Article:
The timing was perfect for Cantona – and for United and English football – as the explosion in popularity of the Premier League coincided with an influx of foreign talent. “Eric came to England and he was just so different from English footballers. It was the French way, he had an aura about him, an air of mystique. He was an entertainer and a showman on the field and that’s why people loved him. He could be so aloof at times that people would think: wow, I wonder what he’s thinking? Or he’d play the game and shoot straight off after the match and people would just be in awe. Half the time he was like a whirlwind. But people would watch him and say: “I want to be like Eric”. He had that effect on people.
“Would an English player get away with saying some of the things Eric said? Hell no! If you asked Eric himself he’d probably laugh about all the stuff he used to come out with – I think he said in the past he was just talking a load of mumbo jumbo when he talked about seagulls following the trawler. If I tried any of that they’d have brought the strait-jacket out!”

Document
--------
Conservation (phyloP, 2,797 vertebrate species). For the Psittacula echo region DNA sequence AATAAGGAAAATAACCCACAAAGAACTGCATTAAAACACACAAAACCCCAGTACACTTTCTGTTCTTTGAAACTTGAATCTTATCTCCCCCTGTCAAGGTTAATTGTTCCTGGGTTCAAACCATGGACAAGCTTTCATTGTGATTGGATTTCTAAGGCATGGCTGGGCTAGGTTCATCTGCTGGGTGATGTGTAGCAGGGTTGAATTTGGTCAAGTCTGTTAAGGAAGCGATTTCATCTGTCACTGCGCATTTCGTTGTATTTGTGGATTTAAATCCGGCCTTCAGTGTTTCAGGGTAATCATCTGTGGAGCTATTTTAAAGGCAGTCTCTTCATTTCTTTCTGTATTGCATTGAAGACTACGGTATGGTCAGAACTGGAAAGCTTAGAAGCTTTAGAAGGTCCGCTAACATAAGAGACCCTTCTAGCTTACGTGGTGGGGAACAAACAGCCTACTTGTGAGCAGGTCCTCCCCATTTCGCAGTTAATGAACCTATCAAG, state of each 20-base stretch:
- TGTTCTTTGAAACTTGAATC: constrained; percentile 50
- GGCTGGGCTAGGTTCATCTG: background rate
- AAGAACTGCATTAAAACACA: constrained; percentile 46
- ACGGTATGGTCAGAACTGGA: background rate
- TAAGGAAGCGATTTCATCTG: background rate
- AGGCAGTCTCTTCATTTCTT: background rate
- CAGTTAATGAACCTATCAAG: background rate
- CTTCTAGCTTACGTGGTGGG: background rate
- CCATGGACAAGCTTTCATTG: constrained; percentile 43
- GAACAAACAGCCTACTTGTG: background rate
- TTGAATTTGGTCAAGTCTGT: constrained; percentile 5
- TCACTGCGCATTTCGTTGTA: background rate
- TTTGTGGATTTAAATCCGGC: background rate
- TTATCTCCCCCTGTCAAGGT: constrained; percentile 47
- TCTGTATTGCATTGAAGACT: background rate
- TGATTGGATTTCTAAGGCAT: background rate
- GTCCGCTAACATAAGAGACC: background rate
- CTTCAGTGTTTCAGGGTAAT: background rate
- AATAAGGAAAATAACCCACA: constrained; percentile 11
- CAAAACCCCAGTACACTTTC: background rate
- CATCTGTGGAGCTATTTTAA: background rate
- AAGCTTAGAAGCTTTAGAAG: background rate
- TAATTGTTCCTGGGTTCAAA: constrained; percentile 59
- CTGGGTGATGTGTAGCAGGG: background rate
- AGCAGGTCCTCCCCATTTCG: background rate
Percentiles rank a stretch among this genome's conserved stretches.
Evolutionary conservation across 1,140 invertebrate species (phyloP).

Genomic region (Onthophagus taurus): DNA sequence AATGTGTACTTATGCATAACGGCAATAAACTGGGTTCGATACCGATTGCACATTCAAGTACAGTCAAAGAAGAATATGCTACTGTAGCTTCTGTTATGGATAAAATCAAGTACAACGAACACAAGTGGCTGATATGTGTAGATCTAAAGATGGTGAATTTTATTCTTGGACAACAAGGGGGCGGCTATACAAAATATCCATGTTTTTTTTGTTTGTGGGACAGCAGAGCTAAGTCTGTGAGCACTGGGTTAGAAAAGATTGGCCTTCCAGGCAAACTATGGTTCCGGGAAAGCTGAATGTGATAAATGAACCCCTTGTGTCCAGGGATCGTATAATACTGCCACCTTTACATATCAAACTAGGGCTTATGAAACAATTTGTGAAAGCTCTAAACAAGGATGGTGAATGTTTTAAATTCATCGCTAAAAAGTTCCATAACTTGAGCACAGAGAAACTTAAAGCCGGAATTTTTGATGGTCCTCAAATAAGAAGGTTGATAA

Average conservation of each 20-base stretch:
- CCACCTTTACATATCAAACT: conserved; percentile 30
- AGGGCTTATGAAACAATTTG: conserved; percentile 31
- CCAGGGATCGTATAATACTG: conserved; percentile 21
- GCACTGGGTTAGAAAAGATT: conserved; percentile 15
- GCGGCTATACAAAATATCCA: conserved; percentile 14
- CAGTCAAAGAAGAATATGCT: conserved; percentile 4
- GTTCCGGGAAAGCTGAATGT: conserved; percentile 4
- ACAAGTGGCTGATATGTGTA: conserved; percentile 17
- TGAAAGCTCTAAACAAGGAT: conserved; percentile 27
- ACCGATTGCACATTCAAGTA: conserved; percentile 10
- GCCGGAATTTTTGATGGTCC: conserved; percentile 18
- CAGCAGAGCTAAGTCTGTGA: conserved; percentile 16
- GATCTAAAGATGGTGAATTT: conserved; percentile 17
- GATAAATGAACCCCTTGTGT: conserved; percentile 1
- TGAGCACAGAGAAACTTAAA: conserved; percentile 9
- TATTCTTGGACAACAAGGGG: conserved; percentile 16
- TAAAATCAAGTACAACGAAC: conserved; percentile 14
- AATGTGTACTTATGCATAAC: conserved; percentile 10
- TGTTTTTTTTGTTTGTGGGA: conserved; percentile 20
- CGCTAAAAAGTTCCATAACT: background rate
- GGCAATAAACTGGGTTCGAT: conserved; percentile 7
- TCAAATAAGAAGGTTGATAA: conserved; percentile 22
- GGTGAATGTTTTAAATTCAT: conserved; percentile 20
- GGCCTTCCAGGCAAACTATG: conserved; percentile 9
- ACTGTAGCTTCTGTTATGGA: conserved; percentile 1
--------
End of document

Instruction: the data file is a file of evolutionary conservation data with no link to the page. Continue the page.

The impact Cantona had at Old Trafford is astonishing considering he was only a United player for four-and-a-half years. It is thought that United’s failure in Europe in 1997 – losing to Borussia Dortmund in the Champions League semi-finals when a spot in the final appeared within reach - was a decisive factor in Eric's early retirement from football.
Cole can certainly share Cantona’s pain recollecting that game. “Eric was desperate to win the European Cup and it was in that time that we should have been challenging in Europe and we didn’t quite manage it. We lost to Dortmund at